Photo: George McGovern (left) with MLB coach Joe Espada and former player Chase Headley. McGovern served as chaplain for the Yankees for 26 years and the New York Giants for 20 years.
By Steve Rabey
Fall means NFL football, and NFL football means that staffers with Athletes In Action, the sports ministry of Cru, are busy serving a number of NFL teams.
Unlike Major League Baseball, which uses Baseball Chapel to offer players and coaches regular chapel services before nearly every game, NFL teams vary in their commitment to introducing chaplains and pastors to their organizations.
That’s because while some owners are motivated by faith, others aren’t, and coaches may not want their players to love opposing team’s players as brothers.
Most NFL teams embrace some form of spiritual support, believing that byproducts of faith—character, commitment, and integrity—can strengthen their organizations, strengthen players and wives, and even reduce negative news stories about players’ off-the-field antics.
A few NFL teams have chaplains on staff, and most outsource the work to local churches and pastors or national organizations like AIA, which this season has staff members working with the Carolina Panthers, Cincinnati Bengals, Cleveland Browns, Denver Broncos, Jacksonville Jaguars, New York Giants, and Pittsburgh Steelers.
“At some level, teams see chaplains as a support to the teams’ goals and needs, but they vary how much access they give chaplains into the life and world of the teams,” said George McGovern, the New York-based director of AIA’s NFL Pro Staff Division.
McGovern, who has worked 47 years for Cru, formerly known as Campus Crusade for Christ, has served as chaplain for many of the Big Apple’s pro teams, including the NFL’s Jets, MLB’s Mets, and NBA’s Nets.
He served the New York Giants for 20 years, and the New York Yankees for 26 years (through the auspices of Baseball Chapel), building the trust it took to become a fully integrated traveling member of the organization.
Long history in sports
AIA was founded in 1966 when Cru staff member Dave Hannah started a basketball team made up of former Division players. The team organized exhibition games with D1 teams as evangelistic events.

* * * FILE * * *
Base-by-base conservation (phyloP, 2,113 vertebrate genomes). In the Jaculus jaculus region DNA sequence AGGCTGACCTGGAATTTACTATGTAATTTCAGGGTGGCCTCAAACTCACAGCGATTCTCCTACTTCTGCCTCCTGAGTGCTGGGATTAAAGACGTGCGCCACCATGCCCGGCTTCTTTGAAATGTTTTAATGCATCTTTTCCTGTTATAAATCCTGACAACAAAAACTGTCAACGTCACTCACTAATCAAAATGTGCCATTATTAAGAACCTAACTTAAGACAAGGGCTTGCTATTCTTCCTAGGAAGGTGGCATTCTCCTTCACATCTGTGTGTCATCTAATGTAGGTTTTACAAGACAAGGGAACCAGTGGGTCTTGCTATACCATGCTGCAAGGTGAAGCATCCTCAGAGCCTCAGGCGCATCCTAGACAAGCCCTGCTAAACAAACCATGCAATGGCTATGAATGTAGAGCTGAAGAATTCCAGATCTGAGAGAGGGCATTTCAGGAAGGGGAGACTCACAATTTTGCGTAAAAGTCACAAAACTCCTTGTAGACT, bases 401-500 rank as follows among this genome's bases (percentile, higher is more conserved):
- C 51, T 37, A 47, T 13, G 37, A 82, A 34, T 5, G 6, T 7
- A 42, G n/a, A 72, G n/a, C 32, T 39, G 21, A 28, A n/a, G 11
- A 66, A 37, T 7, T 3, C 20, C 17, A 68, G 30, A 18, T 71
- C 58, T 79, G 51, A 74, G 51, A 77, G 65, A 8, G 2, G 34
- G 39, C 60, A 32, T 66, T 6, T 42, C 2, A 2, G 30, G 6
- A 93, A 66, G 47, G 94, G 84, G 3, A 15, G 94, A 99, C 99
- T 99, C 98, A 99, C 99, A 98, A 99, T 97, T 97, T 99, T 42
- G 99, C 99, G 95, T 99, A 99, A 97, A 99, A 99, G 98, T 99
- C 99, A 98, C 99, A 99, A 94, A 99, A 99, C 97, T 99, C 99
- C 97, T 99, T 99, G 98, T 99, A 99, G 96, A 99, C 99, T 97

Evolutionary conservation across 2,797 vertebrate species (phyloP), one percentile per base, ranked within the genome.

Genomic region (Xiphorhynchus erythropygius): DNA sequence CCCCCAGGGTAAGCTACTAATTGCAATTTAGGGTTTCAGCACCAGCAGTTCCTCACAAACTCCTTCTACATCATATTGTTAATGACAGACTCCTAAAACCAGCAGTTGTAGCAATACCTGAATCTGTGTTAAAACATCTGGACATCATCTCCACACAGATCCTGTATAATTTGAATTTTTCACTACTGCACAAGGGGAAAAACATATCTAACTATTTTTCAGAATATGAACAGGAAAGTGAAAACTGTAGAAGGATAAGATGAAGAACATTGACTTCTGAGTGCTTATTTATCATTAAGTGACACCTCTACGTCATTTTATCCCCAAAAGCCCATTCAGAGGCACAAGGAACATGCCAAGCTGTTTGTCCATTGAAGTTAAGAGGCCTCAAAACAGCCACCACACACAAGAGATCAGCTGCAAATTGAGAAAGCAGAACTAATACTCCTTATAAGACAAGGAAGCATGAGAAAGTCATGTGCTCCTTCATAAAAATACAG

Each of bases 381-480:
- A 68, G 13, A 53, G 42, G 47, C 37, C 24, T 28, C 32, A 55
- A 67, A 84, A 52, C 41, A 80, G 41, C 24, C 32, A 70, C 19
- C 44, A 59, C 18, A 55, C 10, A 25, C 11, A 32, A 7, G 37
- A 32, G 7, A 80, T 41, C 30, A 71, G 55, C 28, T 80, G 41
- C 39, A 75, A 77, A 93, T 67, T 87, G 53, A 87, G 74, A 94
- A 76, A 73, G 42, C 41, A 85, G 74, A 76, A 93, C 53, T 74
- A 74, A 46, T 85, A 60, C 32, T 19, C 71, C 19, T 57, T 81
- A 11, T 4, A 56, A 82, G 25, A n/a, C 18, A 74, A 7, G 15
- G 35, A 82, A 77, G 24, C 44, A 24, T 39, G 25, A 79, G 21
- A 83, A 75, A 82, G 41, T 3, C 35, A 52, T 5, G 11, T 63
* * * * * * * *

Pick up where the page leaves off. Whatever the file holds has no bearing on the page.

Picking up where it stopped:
AIA is just one of dozens of Cru’s specialized ministries, which include the Jesus Film Project, Josh McDowell Ministry, Cru Military, Family Life, and the original Campus Ministry. AIA’s annual budget is around $45 million. Cru’s 2022 U.S. revenue was $652 million, and it had an additional $159 million in international revenue.
Nineteen Christian sports ministries are members of ECFA. Fellowship of Christian Athletes is older than AIA (it was founded in 1954) and bigger (FCA has revenue of $207 million), but AIA has a greater presence in the NFL.
The two ministries spend a combined quarter billion dollars a year, but McGovern says the investment in NFL teams is worth it due to the sport’s prominence in American culture. In 2022, 82 of the 100 most-watched TV programs were NFL games.
“Professional sports is a high visibility industry,” said McGovern. “These guys are looked up to. Some are worshiped by fans who honor the football rituals. There’s an influence and impact that professional sports has on our culture.
“If organizations like AIA and Fellowship of Christian Athletes can help some of these players and coaches grow, live lives that reflect a very high moral standard, and are even willing to verbalize how they credit their relationship with God, they will be heard by millions of people in the country and heard by tens of thousands of people in their cities.”
Teams take varying approaches
McGovern says NFL teams take one of four approaches to the spiritual development of their players and coaches.
1) Little to nothing. A few teams, including the Tampa Bay Buccaneers and the Houston Texans, invest little in chaplains or other spiritual programs. But most of the 32 teams embrace some involvement.
2) Minimal integration. Other teams invite a pastor or parachurch worker to organize and facilitate a team chapel the day before Sunday games, usually on a Saturday evening, escorting the chaplain into and out of the practice facility.
3) Moderate integration. Chaplains lead chapels, hold Bible studies with players and/or coaches, and have some access to the athletes and coaches at designated times during the week, such as conversing over lunch in the players’ and/or coaches’ cafeteria. Chaplains and their wives may also lead studies with the wives or girlfriends of players’ and/or coaches.
4) Maximum integration. Chaplains feel like part of the team, traveling with the team when they go on the road, having access to locker rooms when media are present, and building deeper relationships with the wives and girlfriends of players and coaches.
The chaplain’s “dance”
McGovern says trust is the foundation of the chaplain’s relationship with the team and its people.
“It’s like you’re a self-invited guest into that world,” he says. “And it’s almost a dance you do to build relationships and build trust.”
Admittance to this world requires discipline, the ability to keep secrets, and a complete absence of fan behavior, such as seeking autographs or tickets to games.
“You have to understand their world,” McGovern says. “Everyone outside of that locker room or practice facility wants something from them. They may not verbalize it this way but the first question they have for a chaplain is, ‘Is he in this for what he can get out of it? Or is he doing this for what he can give?’
“If you don’t love it, or you’re not it for what you can give to the team, you will remain an outsider.”
Editor’s note: This article was reprinted with permission from Ministry Watch, an independent donor advocate that profiles public charities, church and parachurch ministries. Ministry Watch is also a place to learn about how to be a responsible giver.